23 August 2022
Most people will tell you that building the right team starts with hiring the right people - but we think it starts way before then. Hiring the right people depends on you knowing how to do just that! So, as a business owner, how can you build a team around your already great business?
Whether it’s your first hire or your 100th, you have to have clear expectations and goals going into the process. We talk about this a lot because it’s the common thread that will hold your business together – but it always comes back to your ‘why’. In this case, you need to understand how hiring will ultimately get you closer to your end goal.
Consider all this before you even start to put a job advert together so that you, and anyone involved in the hiring process, is clear on what the objective is.
The next thing that should help guide your recruitment, is making sure you’re living your values and communicating them throughout the process. Your values will help you express your culture and attract the right people – and just as importantly, will put off the wrong people.
Use these as your guiding principles for setting out an EVP (employee value proposition). It’s a clear outline of what makes your business the right place for the right people. This is the ‘why’ for people who are thinking of joining you! It’s just as important to answer their questions as it is to question your own thinking.
All of this should run through your recruitment strategy – keep coming back to them throughout to make sure you’re aligned with your core intentions.
Before you make a move to find the right people, think creatively about where they fit within your organisation. At FD Works, we have 2 teams with a mixture of experience in each, but ultimately people are responsible for their own work. They don’t have managers watching over their shoulders and are trusted to be the experts within their role.
Speaking of roles, have you thought about the roles within your organisation? Splitting everyone’s responsibilities down to roles instead of job titles can help provide clear accountability within a team and make sure everyone is acknowledged for the work that they are involved in, rather than what their job title is (which, let’s be honest, varies wildly from business to business). Understanding who covers what roles in your business could help you identify the skills and resource gaps that you might have, or highlight areas which are lacking. As you grow, having a clear picture of this will support your recruitment with a better perspective.
If someone fantastic comes along that doesn’t fit into your predetermined recruitment need then are you in a position to hire them anyway or nurture a relationship with them and find them a space further down the road? People are three dimensional and you can’t always rely on finding the exact right person at the right time, but building a team around your business can open up opportunities you hadn’t previously considered as long as you maintain your values throughout the process.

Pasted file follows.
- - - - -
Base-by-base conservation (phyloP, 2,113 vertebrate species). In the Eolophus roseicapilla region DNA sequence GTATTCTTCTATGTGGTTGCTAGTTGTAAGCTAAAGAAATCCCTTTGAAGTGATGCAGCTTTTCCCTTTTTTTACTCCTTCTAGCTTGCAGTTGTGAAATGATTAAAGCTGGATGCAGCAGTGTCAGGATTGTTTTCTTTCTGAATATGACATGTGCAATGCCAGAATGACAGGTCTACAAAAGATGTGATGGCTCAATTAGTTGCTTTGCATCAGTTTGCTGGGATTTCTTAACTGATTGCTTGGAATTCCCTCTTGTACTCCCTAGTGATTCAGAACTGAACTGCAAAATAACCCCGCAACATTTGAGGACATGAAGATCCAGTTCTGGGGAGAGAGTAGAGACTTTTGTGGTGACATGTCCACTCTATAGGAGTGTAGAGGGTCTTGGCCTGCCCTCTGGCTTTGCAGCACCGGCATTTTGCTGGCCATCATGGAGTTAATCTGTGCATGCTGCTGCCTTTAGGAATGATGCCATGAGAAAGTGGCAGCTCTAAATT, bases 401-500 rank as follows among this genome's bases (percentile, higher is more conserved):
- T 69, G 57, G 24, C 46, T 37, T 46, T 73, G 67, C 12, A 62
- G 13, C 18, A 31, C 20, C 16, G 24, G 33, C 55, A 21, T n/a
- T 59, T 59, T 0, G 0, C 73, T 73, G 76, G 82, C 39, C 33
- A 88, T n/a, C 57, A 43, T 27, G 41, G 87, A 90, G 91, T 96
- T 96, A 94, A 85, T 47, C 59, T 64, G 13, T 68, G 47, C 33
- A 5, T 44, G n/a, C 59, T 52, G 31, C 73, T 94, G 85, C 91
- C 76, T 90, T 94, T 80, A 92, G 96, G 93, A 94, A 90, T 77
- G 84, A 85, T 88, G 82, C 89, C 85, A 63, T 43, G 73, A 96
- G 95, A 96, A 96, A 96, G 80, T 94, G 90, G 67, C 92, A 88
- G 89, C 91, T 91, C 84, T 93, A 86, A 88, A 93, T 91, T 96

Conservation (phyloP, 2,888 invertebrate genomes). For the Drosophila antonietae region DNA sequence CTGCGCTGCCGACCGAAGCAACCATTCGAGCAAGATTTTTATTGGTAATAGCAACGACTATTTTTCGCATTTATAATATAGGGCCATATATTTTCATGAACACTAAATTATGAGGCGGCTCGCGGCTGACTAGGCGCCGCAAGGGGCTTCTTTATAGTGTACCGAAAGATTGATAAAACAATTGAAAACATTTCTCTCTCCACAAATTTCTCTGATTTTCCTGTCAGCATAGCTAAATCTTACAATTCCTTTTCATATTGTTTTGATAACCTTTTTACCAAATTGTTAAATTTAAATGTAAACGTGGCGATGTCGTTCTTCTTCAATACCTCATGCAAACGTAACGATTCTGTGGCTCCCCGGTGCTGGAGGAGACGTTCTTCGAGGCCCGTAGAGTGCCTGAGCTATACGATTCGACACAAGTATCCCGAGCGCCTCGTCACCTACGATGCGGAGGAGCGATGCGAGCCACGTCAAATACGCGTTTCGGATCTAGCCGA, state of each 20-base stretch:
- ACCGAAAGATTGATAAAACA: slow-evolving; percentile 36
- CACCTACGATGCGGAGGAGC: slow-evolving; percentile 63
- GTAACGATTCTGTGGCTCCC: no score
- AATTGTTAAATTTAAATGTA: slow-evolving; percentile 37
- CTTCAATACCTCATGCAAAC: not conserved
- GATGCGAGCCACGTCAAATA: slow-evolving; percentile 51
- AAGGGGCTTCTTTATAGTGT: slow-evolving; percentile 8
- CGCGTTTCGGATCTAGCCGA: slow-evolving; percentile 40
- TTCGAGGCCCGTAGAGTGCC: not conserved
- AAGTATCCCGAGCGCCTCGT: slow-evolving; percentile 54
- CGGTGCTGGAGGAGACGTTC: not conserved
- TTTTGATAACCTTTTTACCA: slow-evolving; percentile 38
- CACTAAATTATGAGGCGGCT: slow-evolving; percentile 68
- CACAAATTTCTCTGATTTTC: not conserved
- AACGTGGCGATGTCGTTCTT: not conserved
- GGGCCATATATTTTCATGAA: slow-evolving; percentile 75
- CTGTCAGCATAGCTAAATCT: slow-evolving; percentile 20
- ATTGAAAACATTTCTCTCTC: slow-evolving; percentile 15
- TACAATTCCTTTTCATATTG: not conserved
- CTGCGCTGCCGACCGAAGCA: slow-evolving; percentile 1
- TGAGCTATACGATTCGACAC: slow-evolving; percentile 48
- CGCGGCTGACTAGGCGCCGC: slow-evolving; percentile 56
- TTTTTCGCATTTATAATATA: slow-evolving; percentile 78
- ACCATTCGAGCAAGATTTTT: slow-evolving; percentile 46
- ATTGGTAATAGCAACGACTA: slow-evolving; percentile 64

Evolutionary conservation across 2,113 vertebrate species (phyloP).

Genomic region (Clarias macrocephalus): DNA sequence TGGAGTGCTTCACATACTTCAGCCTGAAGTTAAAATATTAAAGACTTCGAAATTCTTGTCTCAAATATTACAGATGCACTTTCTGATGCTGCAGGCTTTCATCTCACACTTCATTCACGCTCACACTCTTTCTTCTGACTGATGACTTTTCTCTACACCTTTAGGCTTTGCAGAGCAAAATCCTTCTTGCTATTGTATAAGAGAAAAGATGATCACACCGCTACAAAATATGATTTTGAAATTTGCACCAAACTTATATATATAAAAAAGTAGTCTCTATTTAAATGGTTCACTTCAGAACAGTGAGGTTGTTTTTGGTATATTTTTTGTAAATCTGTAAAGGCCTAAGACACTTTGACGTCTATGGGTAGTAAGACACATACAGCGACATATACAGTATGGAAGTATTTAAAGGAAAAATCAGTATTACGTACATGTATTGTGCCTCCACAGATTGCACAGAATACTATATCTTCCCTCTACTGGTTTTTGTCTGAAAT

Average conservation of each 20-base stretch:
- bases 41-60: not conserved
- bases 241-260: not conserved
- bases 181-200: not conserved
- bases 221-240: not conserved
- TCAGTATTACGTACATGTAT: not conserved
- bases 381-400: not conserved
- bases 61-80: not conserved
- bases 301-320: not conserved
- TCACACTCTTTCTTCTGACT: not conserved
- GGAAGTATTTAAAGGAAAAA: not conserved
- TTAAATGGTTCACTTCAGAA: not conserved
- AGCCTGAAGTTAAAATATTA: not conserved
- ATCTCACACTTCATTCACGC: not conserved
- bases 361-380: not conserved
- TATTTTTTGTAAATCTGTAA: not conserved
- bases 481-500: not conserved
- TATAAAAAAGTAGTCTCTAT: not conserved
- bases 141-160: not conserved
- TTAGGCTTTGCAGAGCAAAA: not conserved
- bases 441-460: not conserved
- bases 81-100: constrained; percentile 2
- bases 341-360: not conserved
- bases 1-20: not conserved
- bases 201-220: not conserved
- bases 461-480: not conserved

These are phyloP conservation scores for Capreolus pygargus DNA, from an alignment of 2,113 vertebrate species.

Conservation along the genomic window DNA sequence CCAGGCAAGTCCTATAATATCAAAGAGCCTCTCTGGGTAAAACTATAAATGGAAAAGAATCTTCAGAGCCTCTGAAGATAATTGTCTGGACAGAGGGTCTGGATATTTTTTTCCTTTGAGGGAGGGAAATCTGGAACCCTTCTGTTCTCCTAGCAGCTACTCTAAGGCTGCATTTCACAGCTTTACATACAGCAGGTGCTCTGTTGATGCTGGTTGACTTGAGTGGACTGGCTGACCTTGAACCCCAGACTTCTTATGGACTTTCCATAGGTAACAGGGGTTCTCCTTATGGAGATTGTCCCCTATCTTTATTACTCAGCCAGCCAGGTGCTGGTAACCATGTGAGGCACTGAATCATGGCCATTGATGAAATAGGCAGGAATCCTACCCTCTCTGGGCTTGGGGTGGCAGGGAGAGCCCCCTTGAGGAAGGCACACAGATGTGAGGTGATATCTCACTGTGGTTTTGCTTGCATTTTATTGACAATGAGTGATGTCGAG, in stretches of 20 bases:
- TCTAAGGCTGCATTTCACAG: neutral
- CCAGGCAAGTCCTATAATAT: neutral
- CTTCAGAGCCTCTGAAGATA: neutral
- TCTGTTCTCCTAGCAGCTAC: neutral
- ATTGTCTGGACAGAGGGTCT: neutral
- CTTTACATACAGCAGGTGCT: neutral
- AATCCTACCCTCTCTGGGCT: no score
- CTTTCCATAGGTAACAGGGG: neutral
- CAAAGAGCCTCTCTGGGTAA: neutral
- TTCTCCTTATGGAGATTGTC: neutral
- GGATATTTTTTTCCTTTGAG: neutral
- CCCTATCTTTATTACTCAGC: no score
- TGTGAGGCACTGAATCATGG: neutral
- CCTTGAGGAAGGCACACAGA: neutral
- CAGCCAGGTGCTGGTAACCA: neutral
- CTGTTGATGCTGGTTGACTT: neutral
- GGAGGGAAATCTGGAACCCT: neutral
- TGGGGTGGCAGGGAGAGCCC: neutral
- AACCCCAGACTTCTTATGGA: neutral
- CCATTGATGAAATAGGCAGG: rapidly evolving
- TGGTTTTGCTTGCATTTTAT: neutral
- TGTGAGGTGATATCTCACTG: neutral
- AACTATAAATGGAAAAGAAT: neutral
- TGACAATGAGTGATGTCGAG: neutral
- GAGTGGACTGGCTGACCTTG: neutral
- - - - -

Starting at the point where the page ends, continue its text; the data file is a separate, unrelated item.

Recruitment is clearly a skill that takes time and expertise. There’s a reason why recruiters can charge so much! Whether you’re taking on the task yourself or briefing someone to drive the search for you, the work you’ve done around setting your intentions and goals will help guide this process. But you still need to be deliberate about how you advertise and interview.
Here are some things to consider:
You are one person with one point of view – who else can you get involved in the hiring process? Business owners are notorious for not wanting to hand over the reins, but you can’t do everything yourself, and sometimes you’re not the best person for the job!
If you are in the very early stages of hiring a team then of course your input is vital and you might not have anyone in your team to soundboard with. This is where a recruiter or trusted peer could provide support. Alongside your individual perspective you also need to be conscious of internal bias which might come into play. Having a reliable second pair of eyes could save you a lot of trouble down the line.
Ultimately, the best way to build a team is by nurturing ongoing relationships so that whenever a need arises or a skills gap presents itself a name instantly pops into your head. This is where your network is valuable – it’s not just about what people can do for you, but what you can do for then. Reaching out to help a student with a project, offer some work experience, or organise peer accountability sessions with someone you respect could offer benefits that come back to you over years.
At FD Works we run a school outreach programme where we offer presentations about the finance industry, apprenticeships, and entrepreneurship to schools. We’re passionate about supporting young people and encouraging them to find a career they love, but it also provides us with a recruitment pipeline in the future, full of young people who already know what we’re all about.
Don’t think of recruitment as a task to tick off your list. Integrate it into your day to day and the challenges will dissipate over time.